…"It is better that some innocent men remain in jail than the integrity of the English judicial system be impugned" … the late Lord Denning (pictured) following the overturning of guilty verdicts on the Birmingham Six.
The phrase 'noble cause corruption' was first used by Sir John Woodcock in 1992 when, as Chief Inspector of Constabulary, he was attempting to explain how miscarriages of justice occur. Surely I am not alone in thinking that, in a supposedly civilised society, such an utterance from a pillar of the establishment is nothing short of deplorable?
Has the situation improved in the sixteen years since? I think not - as the recent acquittal of Barry George amply demonstrates. The past decade has seen a number of widely publicized miscarriage of justice cases where public attention has focused on police misconduct in the process of their investigations and there undoubtedly exists a significant number of officers who are prepared to bend and break the rules to secure a conviction.
Miscarriages of justice can never be justified but there is one common thread which occurs in many of the 'high profile' cases in which a suspect verdict is achieved. It is the passage of time which elapses from when the offence occurs to the date of arrest and charge of a suspect. During this period, the police and Crown Prosecution Service come under increasing pressure, mainly from the media, to 'solve' the crime and far too frequently resort to manipulating the evidence to fit a theory. This results in the discarding of evidence which does not fit the theory and pressure being put on witnesses to alter their statements to support that theory. Regrettably, an unfortunate victim of such malpractice will discover that, after conviction, the standard set for a successful appeal is set unfeasibly high.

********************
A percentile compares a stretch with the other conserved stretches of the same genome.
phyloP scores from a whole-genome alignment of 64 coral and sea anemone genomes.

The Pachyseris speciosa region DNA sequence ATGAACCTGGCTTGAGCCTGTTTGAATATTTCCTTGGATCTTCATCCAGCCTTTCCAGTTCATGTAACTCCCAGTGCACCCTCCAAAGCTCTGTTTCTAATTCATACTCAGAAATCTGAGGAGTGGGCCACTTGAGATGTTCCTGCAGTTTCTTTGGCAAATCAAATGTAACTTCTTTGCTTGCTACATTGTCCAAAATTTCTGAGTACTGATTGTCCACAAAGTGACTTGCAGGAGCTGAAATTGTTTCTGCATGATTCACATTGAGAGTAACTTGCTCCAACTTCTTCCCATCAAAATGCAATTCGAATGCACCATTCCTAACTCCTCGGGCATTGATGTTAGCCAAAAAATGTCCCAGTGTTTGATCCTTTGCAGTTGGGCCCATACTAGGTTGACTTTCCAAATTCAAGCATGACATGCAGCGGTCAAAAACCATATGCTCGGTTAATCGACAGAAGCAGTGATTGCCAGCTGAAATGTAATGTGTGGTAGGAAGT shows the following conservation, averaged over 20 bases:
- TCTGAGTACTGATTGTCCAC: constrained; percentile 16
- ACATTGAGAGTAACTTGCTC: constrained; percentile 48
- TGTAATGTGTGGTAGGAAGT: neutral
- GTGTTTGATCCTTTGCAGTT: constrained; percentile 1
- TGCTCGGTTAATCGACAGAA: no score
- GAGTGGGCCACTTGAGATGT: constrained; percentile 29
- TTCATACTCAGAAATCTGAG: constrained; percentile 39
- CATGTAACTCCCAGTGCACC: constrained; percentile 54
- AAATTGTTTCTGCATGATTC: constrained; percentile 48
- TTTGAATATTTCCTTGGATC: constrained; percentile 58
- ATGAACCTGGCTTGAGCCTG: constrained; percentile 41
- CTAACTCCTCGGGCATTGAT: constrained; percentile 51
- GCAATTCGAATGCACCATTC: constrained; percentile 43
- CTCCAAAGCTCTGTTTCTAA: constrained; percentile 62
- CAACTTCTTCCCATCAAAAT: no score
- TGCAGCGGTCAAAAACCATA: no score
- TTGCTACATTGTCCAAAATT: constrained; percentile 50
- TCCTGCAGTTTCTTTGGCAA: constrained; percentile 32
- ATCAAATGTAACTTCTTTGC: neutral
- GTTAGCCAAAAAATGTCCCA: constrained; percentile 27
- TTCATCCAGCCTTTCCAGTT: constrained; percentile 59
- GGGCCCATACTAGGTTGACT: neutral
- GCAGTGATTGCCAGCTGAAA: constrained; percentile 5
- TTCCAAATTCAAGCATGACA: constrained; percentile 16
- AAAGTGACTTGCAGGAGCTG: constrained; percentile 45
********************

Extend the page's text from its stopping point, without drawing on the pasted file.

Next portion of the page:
The greatest condemnation of any judicial system is that it should imprison innocent people yet allow them little chance of redressing the balance, and then place the interests of the system above the interests of those it was designed to protect. In researching this article, I came across a quote from the late Lord Denning following the overturning of the guilty verdicts on the Birmingham Six: "It is better that some innocent men remain in jail than the integrity of the English judicial system be impugned"…in my view, legal claptrap from someone who really should have known better. The Birmingham Six would never have been convicted in the first place were it not for so-called 'noble cause corruption'.